The Shapes and Spaces of Love

The Shapes and Spaces of Love

Love changes us, or at least it does me.

Being loved has changed me. It’s helped me recognize who I am and dive deeper into who I’m meant to be. Seeing myself as capable of inspiring love, regardless of how life may get in the way, has been profound.

It’s impossible to quantify, but sometimes it feels like loving has changed me even more.

Loving someone makes room in my heart for them, a space that grows to accommodate and welcome a particular person. And the thing is, that’s not a generic space – it’s a space uniquely shaped to who they are. Other things get adjusted and changed to make room as the space takes shape.

And it goes beyond the person themselves.

I notice things I would have missed before. I ask different questions – of myself as well as of the world. I’m continually inspired to try to see things through a different perspective that is not my own.

And in the process, how I see changes. What I see changes, and how I understand it. I’m stretched and grow into – not someone else – but someone who is both a broader and a deeper me. I become more myself in ways I never imagined, and I find things in myself I never knew were there. I love that journey (even while it’s scary as anything).

Venturing into love is always stepping out into the unknown. It will always show us things we didn’t know about ourselves and the world. And all those things won’t be pretty.

I’ve discovered things within myself I’ve wanted to look away from and forget, but love means facing them and dealing with them, as hard as that may be. I’ve encountered things in our world, things that wound and shape others, things that should never be. But love doesn’t look away. Love steps up and steps in closer to embrace it all.

Kiss the demons and name their lies.

But I also discover profound beauty, both in myself and others. Strength, kindness, generosity of spirit, courage, forgiveness, hope, longing. Minds that are dreaming a better world and turning those dreams into reality.

Love is always an adventure. If you’re in it for an outcome you already have all the architectural drawings for? Well…then you’re in love with an idea that’s dead. Life is always changing – growing and fading and creating something new along the way.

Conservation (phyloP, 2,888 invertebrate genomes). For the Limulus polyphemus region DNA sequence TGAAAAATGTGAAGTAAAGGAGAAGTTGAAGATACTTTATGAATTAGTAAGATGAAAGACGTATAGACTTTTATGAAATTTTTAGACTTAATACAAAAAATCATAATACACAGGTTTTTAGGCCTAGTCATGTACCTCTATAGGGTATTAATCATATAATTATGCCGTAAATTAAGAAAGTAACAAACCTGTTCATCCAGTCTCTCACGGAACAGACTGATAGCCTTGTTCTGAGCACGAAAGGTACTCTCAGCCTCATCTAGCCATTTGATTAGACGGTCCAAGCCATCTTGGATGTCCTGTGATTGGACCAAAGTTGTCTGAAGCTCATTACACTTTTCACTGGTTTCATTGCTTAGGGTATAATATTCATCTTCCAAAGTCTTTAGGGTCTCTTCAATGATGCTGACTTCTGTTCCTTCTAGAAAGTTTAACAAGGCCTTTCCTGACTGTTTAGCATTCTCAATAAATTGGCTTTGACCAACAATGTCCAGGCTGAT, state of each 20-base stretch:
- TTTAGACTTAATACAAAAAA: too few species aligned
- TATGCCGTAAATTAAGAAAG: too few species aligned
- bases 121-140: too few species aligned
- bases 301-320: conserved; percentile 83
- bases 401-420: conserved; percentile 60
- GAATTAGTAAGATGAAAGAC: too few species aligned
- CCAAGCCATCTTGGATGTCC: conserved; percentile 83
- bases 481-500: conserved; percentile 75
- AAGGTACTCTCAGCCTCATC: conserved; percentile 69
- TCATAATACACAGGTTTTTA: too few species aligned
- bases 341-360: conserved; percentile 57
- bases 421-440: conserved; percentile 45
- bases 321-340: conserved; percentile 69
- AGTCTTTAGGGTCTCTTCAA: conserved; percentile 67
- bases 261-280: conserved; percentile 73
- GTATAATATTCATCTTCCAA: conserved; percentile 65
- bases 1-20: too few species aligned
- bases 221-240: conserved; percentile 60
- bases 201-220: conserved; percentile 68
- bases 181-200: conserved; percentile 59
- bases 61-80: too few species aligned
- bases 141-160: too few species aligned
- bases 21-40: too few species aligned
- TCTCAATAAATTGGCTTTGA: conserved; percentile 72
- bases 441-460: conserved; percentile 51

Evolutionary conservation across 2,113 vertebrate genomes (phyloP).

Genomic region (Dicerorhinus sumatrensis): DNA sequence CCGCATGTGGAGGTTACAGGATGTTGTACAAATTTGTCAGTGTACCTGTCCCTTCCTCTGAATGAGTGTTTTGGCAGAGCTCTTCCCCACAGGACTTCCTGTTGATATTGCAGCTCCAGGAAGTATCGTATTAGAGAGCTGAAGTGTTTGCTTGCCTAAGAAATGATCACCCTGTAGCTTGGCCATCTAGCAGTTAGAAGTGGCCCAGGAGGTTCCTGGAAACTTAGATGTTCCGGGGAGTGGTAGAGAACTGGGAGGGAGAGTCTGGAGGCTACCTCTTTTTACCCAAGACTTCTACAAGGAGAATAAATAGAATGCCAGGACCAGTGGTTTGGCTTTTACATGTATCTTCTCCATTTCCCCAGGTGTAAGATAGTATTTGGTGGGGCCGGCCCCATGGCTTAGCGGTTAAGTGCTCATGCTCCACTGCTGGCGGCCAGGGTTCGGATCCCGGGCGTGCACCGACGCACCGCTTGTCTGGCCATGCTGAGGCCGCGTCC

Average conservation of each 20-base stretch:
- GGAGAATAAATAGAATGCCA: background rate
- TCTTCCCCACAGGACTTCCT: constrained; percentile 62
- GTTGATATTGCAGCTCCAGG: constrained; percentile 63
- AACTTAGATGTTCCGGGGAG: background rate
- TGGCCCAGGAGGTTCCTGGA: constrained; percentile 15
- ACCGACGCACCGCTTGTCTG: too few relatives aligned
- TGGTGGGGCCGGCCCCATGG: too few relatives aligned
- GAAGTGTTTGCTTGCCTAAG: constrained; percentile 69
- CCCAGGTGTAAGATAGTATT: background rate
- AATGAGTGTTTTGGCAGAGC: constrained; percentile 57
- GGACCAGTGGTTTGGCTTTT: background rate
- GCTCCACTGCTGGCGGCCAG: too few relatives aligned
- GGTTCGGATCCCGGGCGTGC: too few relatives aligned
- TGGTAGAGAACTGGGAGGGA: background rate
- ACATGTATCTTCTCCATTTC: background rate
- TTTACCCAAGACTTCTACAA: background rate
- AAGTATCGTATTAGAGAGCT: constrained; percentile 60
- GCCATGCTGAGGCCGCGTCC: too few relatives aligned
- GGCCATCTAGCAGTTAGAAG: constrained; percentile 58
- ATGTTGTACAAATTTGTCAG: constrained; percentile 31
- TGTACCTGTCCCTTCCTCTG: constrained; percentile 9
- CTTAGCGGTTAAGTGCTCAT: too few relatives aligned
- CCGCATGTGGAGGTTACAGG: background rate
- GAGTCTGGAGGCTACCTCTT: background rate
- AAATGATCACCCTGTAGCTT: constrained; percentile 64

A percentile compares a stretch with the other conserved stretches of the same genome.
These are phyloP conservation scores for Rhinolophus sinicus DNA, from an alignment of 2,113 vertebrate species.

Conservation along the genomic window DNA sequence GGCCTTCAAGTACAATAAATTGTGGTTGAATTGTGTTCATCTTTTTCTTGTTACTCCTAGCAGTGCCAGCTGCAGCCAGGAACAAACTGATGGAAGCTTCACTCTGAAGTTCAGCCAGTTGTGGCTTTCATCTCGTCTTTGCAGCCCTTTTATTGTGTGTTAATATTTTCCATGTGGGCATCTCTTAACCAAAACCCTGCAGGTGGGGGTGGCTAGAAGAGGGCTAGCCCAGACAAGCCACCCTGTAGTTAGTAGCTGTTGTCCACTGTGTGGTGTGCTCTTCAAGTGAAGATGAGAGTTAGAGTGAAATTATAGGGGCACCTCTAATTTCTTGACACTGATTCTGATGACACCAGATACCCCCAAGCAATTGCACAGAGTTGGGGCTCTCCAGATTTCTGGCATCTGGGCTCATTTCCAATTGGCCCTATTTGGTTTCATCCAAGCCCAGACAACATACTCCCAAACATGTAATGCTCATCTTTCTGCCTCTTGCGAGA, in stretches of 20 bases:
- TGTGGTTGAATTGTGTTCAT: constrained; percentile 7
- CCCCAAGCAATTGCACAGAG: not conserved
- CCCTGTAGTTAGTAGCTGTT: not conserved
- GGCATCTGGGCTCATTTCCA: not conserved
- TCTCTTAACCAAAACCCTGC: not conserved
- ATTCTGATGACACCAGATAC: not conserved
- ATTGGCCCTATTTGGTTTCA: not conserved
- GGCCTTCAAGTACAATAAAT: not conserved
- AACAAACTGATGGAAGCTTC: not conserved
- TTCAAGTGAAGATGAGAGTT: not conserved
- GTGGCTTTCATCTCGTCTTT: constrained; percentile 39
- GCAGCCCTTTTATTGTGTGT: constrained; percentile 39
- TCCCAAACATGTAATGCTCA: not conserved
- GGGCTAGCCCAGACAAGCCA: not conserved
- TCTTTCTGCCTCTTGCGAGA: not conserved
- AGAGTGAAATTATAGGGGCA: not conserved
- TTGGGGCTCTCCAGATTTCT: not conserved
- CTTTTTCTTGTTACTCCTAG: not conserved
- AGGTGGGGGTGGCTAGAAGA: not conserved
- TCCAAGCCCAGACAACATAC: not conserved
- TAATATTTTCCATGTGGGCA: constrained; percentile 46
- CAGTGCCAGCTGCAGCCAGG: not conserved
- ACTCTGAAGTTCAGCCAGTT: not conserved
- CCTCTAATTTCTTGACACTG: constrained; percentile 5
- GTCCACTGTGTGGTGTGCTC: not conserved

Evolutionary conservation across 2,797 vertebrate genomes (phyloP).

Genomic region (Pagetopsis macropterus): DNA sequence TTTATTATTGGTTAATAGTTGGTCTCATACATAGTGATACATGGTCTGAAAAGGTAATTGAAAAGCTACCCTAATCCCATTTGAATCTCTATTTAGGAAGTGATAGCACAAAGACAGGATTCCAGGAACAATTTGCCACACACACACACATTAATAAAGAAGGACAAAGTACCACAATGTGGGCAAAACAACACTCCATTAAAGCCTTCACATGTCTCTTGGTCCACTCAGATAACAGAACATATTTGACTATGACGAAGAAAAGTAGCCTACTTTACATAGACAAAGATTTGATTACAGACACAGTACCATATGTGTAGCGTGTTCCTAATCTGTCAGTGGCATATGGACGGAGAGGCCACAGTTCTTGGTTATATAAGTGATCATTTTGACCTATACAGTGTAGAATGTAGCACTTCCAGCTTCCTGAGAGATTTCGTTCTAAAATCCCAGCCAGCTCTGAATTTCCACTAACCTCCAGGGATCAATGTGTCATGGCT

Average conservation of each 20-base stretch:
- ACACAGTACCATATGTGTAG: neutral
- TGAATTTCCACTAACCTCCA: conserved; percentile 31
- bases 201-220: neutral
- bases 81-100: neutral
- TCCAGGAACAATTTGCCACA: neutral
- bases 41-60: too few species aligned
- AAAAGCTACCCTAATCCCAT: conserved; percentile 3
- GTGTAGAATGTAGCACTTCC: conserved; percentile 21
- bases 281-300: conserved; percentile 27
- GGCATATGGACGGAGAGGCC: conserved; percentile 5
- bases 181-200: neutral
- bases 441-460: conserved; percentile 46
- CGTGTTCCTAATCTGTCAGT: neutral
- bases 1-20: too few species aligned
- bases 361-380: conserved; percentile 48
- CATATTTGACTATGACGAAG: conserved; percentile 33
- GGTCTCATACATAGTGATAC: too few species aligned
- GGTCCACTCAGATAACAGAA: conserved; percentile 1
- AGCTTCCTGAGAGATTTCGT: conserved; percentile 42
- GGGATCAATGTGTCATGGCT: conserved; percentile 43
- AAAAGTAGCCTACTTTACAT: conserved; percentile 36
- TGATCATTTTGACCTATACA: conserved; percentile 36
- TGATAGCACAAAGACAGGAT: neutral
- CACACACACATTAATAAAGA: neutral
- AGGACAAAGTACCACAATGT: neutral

Love creates shapes and spaces that weren’t there before. It recreates our lives and it recreates the world. We can enter and embrace that with wonder or with fear (mostly we can’t help but have a mix of both).

But if we can let the wonder win out…the possibilities of the journey are glorious.

The Art of Riding the Wave

The Art of Riding the Wave

I have a secret ambition to be a beach bum – a Sea Doo rental shack with a hammock in back. Living with the rhythm of the waves and the sun and the seasons.

It’s completely unrealistic. I love the beach, but that would never be enough for me. I’d get restless and antsy for something new all too quickly, for something that mattered.

But there’s still something there that draws me. It’s the reason I have a collection of surfing movies – mostly documentaries. The waves and the sun and the laid back thing are all part of the appeal, but it’s more than that.

There’s something that connects with me about the predictable unpredictability of life.

We plan. We read the tides, the rhythms of the waves, the seasons, and our own capabilities. But in the end, we have to dive in and just ride the wave we catch, and this – now – is the only moment we have to catch it.

We’ll never control the wave, but we can learn the art of dancing with it. Learn to feel the water and how to meet it. Sometimes we will wipe out, overwhelmed by something impossible to plan for.

But sometimes…sometimes we get it just right, and the curl of the wave comes at just the right place, and it propels us to greatness, to something beyond what we could ever do on our own.

There are tides to learn, and seasons, and reefs just below the surface to beware of. But the ocean will always be the ocean, and it will always surprise us.

I’ve never actually been surfing. I’ve never had the chance, and odds are I’d be terrible at it. But there’s a reason I love those documentaries, that dream.

Planning is important – you’re not going to get far if you show up without a board or with a sprained ankle. You need to know the beach and what’s below the surface and how the waves brake. And never surf alone, without someone to know if something goes wrong.

But at some point you’ve got to stop planning and just ride the wave.

Life, as consistent and unpredictable as the ocean, will never fail to surprise. And all the planning in the world won’t teach you how to improvise with the waves.

I planned for a long time. I planned for waves that never came and for wipeouts I couldn’t control. And I learned something from all that planning and observing.

But that’s nothing compared to what I’ve learned since I dove in and started trying to catch some waves.

Love in a Multiverse

Love in a Multiverse

So many things could have been different.